Protecting consumer privacy is one of retail’s top priorities. There is no doubt that technology is changing our concept of consumer privacy. Could any of us imagine life today without our smart devices?
Technology is driving the retail experience on which consumers have come to count. Shopping has become as easy as a click or tap on the screen. I still get amazed at how a purchase can be made at 8:00 p.m. and arrive on my doorstep by 10:00 a.m. the next day. Our reliance and comfort with the fast pace of technology advances challenge us all to balance the many benefits with the need for protection of privacy.
A recent article on protecting consumer privacy written by the National Retail Federation outlines the many ways data drives retail and customer experiences:
- Consumer information – from contact information to buying preferences – allows retailers to offer customers products, services, value and convenience that would be difficult otherwise.
- Consumers are more sensitive about the personal information they disclose and expect their information to be handled confidentially.
- Virtually all retail customers are willing to trade some personal information for valuable and convenient benefits.
- Retailers want to meet the customer where they are, so they go to great lengths to adopt policies and practices that put the customer first and invest billions of dollars each year in technology to collect, analyze – use and protect – customer information.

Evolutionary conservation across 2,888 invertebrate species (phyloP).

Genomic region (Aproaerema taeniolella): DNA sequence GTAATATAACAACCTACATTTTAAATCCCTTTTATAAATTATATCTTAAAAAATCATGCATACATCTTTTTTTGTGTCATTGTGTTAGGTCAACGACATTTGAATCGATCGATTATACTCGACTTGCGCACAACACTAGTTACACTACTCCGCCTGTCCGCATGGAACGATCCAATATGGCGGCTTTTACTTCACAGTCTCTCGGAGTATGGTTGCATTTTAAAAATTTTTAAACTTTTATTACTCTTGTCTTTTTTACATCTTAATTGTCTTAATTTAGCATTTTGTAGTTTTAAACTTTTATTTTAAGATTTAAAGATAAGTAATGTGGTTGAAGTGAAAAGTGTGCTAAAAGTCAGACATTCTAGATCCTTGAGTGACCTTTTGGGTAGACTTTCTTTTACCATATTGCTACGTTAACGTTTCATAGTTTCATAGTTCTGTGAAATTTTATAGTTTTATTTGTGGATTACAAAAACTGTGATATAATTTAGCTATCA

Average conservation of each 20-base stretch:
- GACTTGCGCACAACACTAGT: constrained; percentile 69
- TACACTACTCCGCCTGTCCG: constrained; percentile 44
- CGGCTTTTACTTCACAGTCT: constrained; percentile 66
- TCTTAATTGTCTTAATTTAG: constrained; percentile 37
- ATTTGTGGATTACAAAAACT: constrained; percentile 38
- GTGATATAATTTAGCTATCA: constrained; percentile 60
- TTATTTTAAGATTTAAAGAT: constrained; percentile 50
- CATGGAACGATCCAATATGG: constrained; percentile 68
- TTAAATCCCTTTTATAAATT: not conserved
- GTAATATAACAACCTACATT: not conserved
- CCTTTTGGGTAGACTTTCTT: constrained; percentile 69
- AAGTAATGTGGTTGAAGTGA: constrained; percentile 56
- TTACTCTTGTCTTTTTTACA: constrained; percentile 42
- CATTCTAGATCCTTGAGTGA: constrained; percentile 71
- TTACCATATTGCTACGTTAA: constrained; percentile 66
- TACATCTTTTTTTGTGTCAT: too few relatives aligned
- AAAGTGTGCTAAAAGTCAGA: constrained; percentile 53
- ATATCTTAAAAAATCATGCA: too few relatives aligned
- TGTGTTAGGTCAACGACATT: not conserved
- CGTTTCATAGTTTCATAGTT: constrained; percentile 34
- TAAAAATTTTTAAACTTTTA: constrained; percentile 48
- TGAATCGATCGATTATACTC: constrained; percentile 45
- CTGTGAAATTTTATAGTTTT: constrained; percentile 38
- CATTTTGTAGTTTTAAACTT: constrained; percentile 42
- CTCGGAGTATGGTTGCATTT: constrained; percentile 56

Government regulators should be aware of unintended consequences that may restrict benefits and services that consumers have come to enjoy and expect. Like retailers, lawmakers and regulators are concerned about the uses and potential abuses of consumer data.
The Washington Retail Association has been engaged throughout the legislative session following bills seeking to protect consumer rights to privacy. Retailers support and prefer a federal approach to addressing privacy issues rather than a state-by-state piecemeal approach that makes it difficult to comply with costly and confusing laws that ultimately impact the consumer negatively.
Noticeably absent from current proposals is the recognition that data processors have as much if not more responsibility for protecting consumers’ data, as data controllers.
Additionally, some misguided bills allow trial attorneys to file lawsuits against law-abiding retailers for unintended oversights that could easily be rectified outside of litigation. The enforcement of any privacy regulation should be held solely with the State Attorney General or the United States Department of Justice.
We are very concerned about the rush to enact legislation that took years for the European Union to adopt. We should step back and take a look in the interim to allow all affected parties to come together and construct a workable solution that has the consumer at the center of the consideration.